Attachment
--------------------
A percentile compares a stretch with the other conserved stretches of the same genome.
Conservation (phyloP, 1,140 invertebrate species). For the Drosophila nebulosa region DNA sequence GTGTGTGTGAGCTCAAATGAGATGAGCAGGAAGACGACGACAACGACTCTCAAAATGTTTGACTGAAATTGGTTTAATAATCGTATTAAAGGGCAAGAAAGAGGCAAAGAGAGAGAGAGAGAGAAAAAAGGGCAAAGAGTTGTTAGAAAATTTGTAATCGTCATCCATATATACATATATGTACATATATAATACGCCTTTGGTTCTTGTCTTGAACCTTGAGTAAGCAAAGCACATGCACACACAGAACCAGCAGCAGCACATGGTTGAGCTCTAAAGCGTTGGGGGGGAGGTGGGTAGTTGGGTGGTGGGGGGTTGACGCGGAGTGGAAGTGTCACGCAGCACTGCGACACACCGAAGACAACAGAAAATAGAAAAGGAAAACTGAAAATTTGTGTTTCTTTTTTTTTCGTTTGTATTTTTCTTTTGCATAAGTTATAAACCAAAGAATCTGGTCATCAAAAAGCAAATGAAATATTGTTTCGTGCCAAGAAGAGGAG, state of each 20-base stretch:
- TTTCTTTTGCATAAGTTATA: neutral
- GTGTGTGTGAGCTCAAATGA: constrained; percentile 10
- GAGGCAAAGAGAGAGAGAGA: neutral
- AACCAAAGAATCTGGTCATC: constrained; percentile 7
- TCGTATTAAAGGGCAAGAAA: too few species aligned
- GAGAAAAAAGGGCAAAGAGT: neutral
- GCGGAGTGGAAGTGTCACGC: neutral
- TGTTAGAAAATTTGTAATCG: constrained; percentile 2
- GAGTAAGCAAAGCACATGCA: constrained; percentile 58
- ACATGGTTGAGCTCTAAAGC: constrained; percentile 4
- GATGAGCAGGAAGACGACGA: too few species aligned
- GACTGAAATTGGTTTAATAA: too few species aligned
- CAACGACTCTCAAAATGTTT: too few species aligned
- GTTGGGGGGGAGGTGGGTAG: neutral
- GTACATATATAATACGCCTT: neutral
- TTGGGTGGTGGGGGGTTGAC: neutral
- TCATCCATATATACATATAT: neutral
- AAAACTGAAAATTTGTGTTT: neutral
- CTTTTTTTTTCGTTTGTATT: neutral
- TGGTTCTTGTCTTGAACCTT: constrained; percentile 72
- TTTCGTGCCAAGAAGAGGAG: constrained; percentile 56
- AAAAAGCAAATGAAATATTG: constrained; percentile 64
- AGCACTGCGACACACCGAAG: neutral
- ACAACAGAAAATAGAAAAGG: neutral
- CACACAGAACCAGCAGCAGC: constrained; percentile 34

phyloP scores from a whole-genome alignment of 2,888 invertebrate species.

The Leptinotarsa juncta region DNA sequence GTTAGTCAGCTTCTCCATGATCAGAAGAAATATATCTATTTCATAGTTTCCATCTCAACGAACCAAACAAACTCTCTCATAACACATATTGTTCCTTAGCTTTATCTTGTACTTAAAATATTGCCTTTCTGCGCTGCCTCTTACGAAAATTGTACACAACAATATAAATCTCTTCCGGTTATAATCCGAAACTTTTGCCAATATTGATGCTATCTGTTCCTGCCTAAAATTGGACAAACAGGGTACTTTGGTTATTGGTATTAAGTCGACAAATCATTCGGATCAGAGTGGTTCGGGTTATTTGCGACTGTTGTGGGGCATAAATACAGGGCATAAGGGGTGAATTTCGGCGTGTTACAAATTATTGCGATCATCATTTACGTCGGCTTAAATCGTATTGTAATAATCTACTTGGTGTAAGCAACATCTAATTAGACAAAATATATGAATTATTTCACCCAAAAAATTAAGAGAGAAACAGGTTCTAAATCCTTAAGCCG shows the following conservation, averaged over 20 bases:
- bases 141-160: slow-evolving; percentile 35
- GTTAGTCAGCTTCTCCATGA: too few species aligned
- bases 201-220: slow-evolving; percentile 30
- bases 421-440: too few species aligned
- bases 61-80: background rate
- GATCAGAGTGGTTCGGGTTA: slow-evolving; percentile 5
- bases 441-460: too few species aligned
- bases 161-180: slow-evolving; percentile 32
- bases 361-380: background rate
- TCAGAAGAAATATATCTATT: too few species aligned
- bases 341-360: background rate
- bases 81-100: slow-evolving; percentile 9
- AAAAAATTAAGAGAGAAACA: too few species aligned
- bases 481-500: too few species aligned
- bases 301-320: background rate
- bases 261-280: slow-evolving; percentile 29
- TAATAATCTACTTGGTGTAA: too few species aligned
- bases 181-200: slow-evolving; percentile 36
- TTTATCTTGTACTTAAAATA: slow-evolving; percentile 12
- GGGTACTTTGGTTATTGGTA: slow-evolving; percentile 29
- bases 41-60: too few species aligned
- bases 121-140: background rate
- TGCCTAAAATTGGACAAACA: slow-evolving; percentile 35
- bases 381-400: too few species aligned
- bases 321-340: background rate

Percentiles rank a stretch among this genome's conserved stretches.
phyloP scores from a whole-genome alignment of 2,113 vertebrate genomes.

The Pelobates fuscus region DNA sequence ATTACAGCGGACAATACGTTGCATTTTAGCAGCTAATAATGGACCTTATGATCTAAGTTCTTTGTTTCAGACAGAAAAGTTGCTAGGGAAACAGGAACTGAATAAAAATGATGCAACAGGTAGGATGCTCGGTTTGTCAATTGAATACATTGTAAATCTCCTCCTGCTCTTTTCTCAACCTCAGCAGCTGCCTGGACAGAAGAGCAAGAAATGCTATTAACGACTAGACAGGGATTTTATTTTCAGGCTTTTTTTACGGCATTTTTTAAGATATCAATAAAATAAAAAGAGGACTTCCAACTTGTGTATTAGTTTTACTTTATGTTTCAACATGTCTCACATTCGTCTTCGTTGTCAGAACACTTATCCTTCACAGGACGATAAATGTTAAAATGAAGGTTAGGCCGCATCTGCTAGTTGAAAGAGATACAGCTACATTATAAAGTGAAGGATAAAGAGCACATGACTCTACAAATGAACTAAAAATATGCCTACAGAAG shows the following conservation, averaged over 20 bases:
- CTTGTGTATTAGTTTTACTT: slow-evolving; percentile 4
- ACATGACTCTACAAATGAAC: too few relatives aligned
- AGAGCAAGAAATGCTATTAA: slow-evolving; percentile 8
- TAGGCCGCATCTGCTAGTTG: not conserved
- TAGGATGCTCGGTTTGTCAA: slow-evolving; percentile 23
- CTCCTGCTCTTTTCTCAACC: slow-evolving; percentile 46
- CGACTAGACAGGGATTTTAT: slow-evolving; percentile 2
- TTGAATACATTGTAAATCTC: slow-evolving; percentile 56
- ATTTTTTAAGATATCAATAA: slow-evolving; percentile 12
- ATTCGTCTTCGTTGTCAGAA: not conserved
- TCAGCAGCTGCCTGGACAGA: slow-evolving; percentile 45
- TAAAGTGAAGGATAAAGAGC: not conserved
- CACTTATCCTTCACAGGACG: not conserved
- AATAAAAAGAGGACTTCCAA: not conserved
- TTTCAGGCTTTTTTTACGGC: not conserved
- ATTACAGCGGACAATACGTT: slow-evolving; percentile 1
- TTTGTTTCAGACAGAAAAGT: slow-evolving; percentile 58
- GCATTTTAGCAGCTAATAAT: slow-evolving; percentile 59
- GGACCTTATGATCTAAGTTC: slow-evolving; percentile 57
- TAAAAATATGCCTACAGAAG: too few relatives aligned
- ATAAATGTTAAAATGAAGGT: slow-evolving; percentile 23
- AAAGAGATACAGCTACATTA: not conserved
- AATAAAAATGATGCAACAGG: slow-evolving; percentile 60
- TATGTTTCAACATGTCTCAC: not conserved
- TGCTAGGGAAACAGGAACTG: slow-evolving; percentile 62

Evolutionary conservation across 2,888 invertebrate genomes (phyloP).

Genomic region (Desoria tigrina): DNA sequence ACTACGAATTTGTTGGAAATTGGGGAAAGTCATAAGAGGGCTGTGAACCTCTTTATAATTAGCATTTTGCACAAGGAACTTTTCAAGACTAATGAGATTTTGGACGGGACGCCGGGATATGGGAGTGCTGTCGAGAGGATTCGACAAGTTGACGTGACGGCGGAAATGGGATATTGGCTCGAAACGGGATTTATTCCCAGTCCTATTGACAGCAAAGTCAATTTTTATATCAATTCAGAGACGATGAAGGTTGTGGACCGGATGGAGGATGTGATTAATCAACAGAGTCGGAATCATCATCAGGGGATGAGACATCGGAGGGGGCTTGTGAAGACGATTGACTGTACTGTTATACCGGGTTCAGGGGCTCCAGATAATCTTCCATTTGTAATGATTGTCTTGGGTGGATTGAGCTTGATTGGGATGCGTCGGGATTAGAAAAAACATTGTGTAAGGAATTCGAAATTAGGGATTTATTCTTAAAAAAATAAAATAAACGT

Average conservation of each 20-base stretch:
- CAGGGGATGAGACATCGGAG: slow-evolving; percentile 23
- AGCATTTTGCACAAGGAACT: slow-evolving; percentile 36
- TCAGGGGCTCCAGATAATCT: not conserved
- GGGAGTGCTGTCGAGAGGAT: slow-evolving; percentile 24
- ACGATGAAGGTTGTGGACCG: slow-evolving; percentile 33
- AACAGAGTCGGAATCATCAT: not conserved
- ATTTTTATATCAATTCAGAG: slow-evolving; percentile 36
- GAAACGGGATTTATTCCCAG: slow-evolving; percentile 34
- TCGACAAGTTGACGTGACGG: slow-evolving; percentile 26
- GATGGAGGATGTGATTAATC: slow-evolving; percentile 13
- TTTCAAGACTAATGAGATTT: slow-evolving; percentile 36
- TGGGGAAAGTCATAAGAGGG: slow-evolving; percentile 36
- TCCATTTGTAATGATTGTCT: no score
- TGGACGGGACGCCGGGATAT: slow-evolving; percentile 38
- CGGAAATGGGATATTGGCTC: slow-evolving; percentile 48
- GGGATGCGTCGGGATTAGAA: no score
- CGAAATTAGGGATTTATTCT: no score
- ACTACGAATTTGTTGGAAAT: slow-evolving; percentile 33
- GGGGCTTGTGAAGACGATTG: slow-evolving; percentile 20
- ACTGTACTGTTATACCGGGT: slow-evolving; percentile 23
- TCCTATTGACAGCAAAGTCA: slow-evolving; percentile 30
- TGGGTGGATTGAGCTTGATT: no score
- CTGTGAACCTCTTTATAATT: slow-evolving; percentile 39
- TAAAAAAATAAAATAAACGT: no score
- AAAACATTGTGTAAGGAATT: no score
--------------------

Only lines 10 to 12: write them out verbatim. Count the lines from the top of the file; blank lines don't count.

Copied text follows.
- TGTTAGAAAATTTGTAATCG: constrained; percentile 2
- GAGTAAGCAAAGCACATGCA: constrained; percentile 58
- ACATGGTTGAGCTCTAAAGC: constrained; percentile 4